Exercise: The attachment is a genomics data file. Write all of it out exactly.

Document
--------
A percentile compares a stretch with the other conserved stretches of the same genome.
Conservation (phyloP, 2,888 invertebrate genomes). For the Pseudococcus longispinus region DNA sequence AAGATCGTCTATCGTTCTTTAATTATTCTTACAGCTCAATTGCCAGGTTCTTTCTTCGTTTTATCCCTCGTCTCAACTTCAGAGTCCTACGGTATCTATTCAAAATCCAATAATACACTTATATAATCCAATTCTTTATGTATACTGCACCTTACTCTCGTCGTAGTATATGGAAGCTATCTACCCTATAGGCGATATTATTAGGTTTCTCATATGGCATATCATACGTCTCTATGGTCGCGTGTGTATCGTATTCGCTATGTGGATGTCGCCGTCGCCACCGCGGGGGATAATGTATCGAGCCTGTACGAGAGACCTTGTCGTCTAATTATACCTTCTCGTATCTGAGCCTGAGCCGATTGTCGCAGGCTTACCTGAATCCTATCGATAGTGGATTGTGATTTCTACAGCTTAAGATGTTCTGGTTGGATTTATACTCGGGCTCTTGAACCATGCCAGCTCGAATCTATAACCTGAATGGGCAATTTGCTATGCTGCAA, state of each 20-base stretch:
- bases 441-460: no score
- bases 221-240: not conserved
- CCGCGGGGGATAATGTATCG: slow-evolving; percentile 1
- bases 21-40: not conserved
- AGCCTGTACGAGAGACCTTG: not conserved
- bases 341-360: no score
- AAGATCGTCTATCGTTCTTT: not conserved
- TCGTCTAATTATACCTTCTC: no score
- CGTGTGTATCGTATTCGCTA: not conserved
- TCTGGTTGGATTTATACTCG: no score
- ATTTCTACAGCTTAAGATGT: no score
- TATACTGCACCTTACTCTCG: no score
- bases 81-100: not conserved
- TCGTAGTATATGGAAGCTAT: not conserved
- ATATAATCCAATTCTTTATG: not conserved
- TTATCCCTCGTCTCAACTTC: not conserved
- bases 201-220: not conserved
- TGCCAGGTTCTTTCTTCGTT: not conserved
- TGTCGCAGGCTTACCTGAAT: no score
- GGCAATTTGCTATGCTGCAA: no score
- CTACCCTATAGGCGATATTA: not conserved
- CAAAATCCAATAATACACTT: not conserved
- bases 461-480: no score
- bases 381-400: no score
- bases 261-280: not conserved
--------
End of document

A percentile compares a stretch with the other conserved stretches of the same genome.
Conservation (phyloP, 2,888 invertebrate genomes). For the Pseudococcus longispinus region DNA sequence AAGATCGTCTATCGTTCTTTAATTATTCTTACAGCTCAATTGCCAGGTTCTTTCTTCGTTTTATCCCTCGTCTCAACTTCAGAGTCCTACGGTATCTATTCAAAATCCAATAATACACTTATATAATCCAATTCTTTATGTATACTGCACCTTACTCTCGTCGTAGTATATGGAAGCTATCTACCCTATAGGCGATATTATTAGGTTTCTCATATGGCATATCATACGTCTCTATGGTCGCGTGTGTATCGTATTCGCTATGTGGATGTCGCCGTCGCCACCGCGGGGGATAATGTATCGAGCCTGTACGAGAGACCTTGTCGTCTAATTATACCTTCTCGTATCTGAGCCTGAGCCGATTGTCGCAGGCTTACCTGAATCCTATCGATAGTGGATTGTGATTTCTACAGCTTAAGATGTTCTGGTTGGATTTATACTCGGGCTCTTGAACCATGCCAGCTCGAATCTATAACCTGAATGGGCAATTTGCTATGCTGCAA, state of each 20-base stretch:
- bases 441-460: no score
- bases 221-240: not conserved
- CCGCGGGGGATAATGTATCG: slow-evolving; percentile 1
- bases 21-40: not conserved
- AGCCTGTACGAGAGACCTTG: not conserved
- bases 341-360: no score
- AAGATCGTCTATCGTTCTTT: not conserved
- TCGTCTAATTATACCTTCTC: no score
- CGTGTGTATCGTATTCGCTA: not conserved
- TCTGGTTGGATTTATACTCG: no score
- ATTTCTACAGCTTAAGATGT: no score
- TATACTGCACCTTACTCTCG: no score
- bases 81-100: not conserved
- TCGTAGTATATGGAAGCTAT: not conserved
- ATATAATCCAATTCTTTATG: not conserved
- TTATCCCTCGTCTCAACTTC: not conserved
- bases 201-220: not conserved
- TGCCAGGTTCTTTCTTCGTT: not conserved
- TGTCGCAGGCTTACCTGAAT: no score
- GGCAATTTGCTATGCTGCAA: no score
- CTACCCTATAGGCGATATTA: not conserved
- CAAAATCCAATAATACACTT: not conserved
- bases 461-480: no score
- bases 381-400: no score
- bases 261-280: not conserved